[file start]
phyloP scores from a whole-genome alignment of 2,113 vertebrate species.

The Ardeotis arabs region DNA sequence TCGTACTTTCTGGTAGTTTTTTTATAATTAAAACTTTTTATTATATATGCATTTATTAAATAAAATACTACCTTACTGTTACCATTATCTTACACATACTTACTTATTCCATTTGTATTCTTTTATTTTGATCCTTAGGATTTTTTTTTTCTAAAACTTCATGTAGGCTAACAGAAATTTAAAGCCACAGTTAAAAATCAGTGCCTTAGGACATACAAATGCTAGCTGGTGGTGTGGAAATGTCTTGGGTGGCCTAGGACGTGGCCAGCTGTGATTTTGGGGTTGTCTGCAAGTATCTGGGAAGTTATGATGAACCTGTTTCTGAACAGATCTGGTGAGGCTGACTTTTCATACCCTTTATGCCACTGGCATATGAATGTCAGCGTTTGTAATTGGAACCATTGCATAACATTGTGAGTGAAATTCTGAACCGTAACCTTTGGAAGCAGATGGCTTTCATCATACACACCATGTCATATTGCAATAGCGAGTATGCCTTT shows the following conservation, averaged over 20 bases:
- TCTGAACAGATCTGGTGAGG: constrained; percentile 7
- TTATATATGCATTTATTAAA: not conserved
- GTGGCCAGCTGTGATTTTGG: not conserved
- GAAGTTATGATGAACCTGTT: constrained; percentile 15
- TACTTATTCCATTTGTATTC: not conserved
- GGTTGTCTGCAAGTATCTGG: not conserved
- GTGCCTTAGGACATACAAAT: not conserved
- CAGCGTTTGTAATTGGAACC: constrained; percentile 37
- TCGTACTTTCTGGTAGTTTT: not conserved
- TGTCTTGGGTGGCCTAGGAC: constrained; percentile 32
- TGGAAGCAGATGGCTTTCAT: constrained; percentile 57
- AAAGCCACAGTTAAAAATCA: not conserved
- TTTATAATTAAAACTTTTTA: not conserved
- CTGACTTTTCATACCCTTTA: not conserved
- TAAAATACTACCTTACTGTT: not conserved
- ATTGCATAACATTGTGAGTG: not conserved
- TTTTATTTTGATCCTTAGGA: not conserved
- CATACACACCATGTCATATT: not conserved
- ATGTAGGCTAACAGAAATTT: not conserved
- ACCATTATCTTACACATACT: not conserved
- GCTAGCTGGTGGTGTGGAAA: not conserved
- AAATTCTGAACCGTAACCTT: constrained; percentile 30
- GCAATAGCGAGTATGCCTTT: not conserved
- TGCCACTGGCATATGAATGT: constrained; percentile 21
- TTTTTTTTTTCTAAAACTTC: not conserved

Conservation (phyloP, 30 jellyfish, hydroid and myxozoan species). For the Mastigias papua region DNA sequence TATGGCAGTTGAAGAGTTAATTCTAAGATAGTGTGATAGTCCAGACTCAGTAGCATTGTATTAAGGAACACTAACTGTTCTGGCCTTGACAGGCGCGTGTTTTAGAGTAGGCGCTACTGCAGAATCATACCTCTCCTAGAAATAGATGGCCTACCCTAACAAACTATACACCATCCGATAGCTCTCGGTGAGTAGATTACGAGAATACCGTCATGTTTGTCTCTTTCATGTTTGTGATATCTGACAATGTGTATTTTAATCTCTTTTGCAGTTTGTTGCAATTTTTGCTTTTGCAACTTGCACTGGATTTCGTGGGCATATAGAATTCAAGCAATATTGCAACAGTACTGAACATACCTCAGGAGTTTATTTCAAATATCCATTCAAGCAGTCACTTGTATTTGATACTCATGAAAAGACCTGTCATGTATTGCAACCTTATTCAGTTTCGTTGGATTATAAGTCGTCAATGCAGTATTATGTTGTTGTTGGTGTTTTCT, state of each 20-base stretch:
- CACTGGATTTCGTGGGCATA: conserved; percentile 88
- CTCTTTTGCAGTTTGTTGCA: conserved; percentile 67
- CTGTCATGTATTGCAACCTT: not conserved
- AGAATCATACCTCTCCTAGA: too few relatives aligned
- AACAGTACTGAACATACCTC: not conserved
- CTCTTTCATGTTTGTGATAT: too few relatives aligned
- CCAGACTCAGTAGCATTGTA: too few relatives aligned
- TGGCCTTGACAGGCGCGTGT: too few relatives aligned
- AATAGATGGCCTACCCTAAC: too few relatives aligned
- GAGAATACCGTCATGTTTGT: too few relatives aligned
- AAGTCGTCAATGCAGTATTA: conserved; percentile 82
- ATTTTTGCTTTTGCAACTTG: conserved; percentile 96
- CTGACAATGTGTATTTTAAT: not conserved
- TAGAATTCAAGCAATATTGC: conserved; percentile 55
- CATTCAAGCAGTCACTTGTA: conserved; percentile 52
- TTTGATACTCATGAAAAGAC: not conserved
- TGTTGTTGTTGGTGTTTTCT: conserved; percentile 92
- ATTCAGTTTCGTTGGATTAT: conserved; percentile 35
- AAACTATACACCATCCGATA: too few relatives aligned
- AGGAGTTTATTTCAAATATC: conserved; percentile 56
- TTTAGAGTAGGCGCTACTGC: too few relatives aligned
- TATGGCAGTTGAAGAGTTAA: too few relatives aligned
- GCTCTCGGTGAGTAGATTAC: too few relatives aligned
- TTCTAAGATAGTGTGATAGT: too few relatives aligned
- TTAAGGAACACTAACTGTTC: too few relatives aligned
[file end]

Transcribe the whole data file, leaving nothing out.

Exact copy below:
phyloP scores from a whole-genome alignment of 2,113 vertebrate species.

The Ardeotis arabs region DNA sequence TCGTACTTTCTGGTAGTTTTTTTATAATTAAAACTTTTTATTATATATGCATTTATTAAATAAAATACTACCTTACTGTTACCATTATCTTACACATACTTACTTATTCCATTTGTATTCTTTTATTTTGATCCTTAGGATTTTTTTTTTCTAAAACTTCATGTAGGCTAACAGAAATTTAAAGCCACAGTTAAAAATCAGTGCCTTAGGACATACAAATGCTAGCTGGTGGTGTGGAAATGTCTTGGGTGGCCTAGGACGTGGCCAGCTGTGATTTTGGGGTTGTCTGCAAGTATCTGGGAAGTTATGATGAACCTGTTTCTGAACAGATCTGGTGAGGCTGACTTTTCATACCCTTTATGCCACTGGCATATGAATGTCAGCGTTTGTAATTGGAACCATTGCATAACATTGTGAGTGAAATTCTGAACCGTAACCTTTGGAAGCAGATGGCTTTCATCATACACACCATGTCATATTGCAATAGCGAGTATGCCTTT shows the following conservation, averaged over 20 bases:
- TCTGAACAGATCTGGTGAGG: constrained; percentile 7
- TTATATATGCATTTATTAAA: not conserved
- GTGGCCAGCTGTGATTTTGG: not conserved
- GAAGTTATGATGAACCTGTT: constrained; percentile 15
- TACTTATTCCATTTGTATTC: not conserved
- GGTTGTCTGCAAGTATCTGG: not conserved
- GTGCCTTAGGACATACAAAT: not conserved
- CAGCGTTTGTAATTGGAACC: constrained; percentile 37
- TCGTACTTTCTGGTAGTTTT: not conserved
- TGTCTTGGGTGGCCTAGGAC: constrained; percentile 32
- TGGAAGCAGATGGCTTTCAT: constrained; percentile 57
- AAAGCCACAGTTAAAAATCA: not conserved
- TTTATAATTAAAACTTTTTA: not conserved
- CTGACTTTTCATACCCTTTA: not conserved
- TAAAATACTACCTTACTGTT: not conserved
- ATTGCATAACATTGTGAGTG: not conserved
- TTTTATTTTGATCCTTAGGA: not conserved
- CATACACACCATGTCATATT: not conserved
- ATGTAGGCTAACAGAAATTT: not conserved
- ACCATTATCTTACACATACT: not conserved
- GCTAGCTGGTGGTGTGGAAA: not conserved
- AAATTCTGAACCGTAACCTT: constrained; percentile 30
- GCAATAGCGAGTATGCCTTT: not conserved
- TGCCACTGGCATATGAATGT: constrained; percentile 21
- TTTTTTTTTTCTAAAACTTC: not conserved

Conservation (phyloP, 30 jellyfish, hydroid and myxozoan species). For the Mastigias papua region DNA sequence TATGGCAGTTGAAGAGTTAATTCTAAGATAGTGTGATAGTCCAGACTCAGTAGCATTGTATTAAGGAACACTAACTGTTCTGGCCTTGACAGGCGCGTGTTTTAGAGTAGGCGCTACTGCAGAATCATACCTCTCCTAGAAATAGATGGCCTACCCTAACAAACTATACACCATCCGATAGCTCTCGGTGAGTAGATTACGAGAATACCGTCATGTTTGTCTCTTTCATGTTTGTGATATCTGACAATGTGTATTTTAATCTCTTTTGCAGTTTGTTGCAATTTTTGCTTTTGCAACTTGCACTGGATTTCGTGGGCATATAGAATTCAAGCAATATTGCAACAGTACTGAACATACCTCAGGAGTTTATTTCAAATATCCATTCAAGCAGTCACTTGTATTTGATACTCATGAAAAGACCTGTCATGTATTGCAACCTTATTCAGTTTCGTTGGATTATAAGTCGTCAATGCAGTATTATGTTGTTGTTGGTGTTTTCT, state of each 20-base stretch:
- CACTGGATTTCGTGGGCATA: conserved; percentile 88
- CTCTTTTGCAGTTTGTTGCA: conserved; percentile 67
- CTGTCATGTATTGCAACCTT: not conserved
- AGAATCATACCTCTCCTAGA: too few relatives aligned
- AACAGTACTGAACATACCTC: not conserved
- CTCTTTCATGTTTGTGATAT: too few relatives aligned
- CCAGACTCAGTAGCATTGTA: too few relatives aligned
- TGGCCTTGACAGGCGCGTGT: too few relatives aligned
- AATAGATGGCCTACCCTAAC: too few relatives aligned
- GAGAATACCGTCATGTTTGT: too few relatives aligned
- AAGTCGTCAATGCAGTATTA: conserved; percentile 82
- ATTTTTGCTTTTGCAACTTG: conserved; percentile 96
- CTGACAATGTGTATTTTAAT: not conserved
- TAGAATTCAAGCAATATTGC: conserved; percentile 55
- CATTCAAGCAGTCACTTGTA: conserved; percentile 52
- TTTGATACTCATGAAAAGAC: not conserved
- TGTTGTTGTTGGTGTTTTCT: conserved; percentile 92
- ATTCAGTTTCGTTGGATTAT: conserved; percentile 35
- AAACTATACACCATCCGATA: too few relatives aligned
- AGGAGTTTATTTCAAATATC: conserved; percentile 56
- TTTAGAGTAGGCGCTACTGC: too few relatives aligned
- TATGGCAGTTGAAGAGTTAA: too few relatives aligned
- GCTCTCGGTGAGTAGATTAC: too few relatives aligned
- TTCTAAGATAGTGTGATAGT: too few relatives aligned
- TTAAGGAACACTAACTGTTC: too few relatives aligned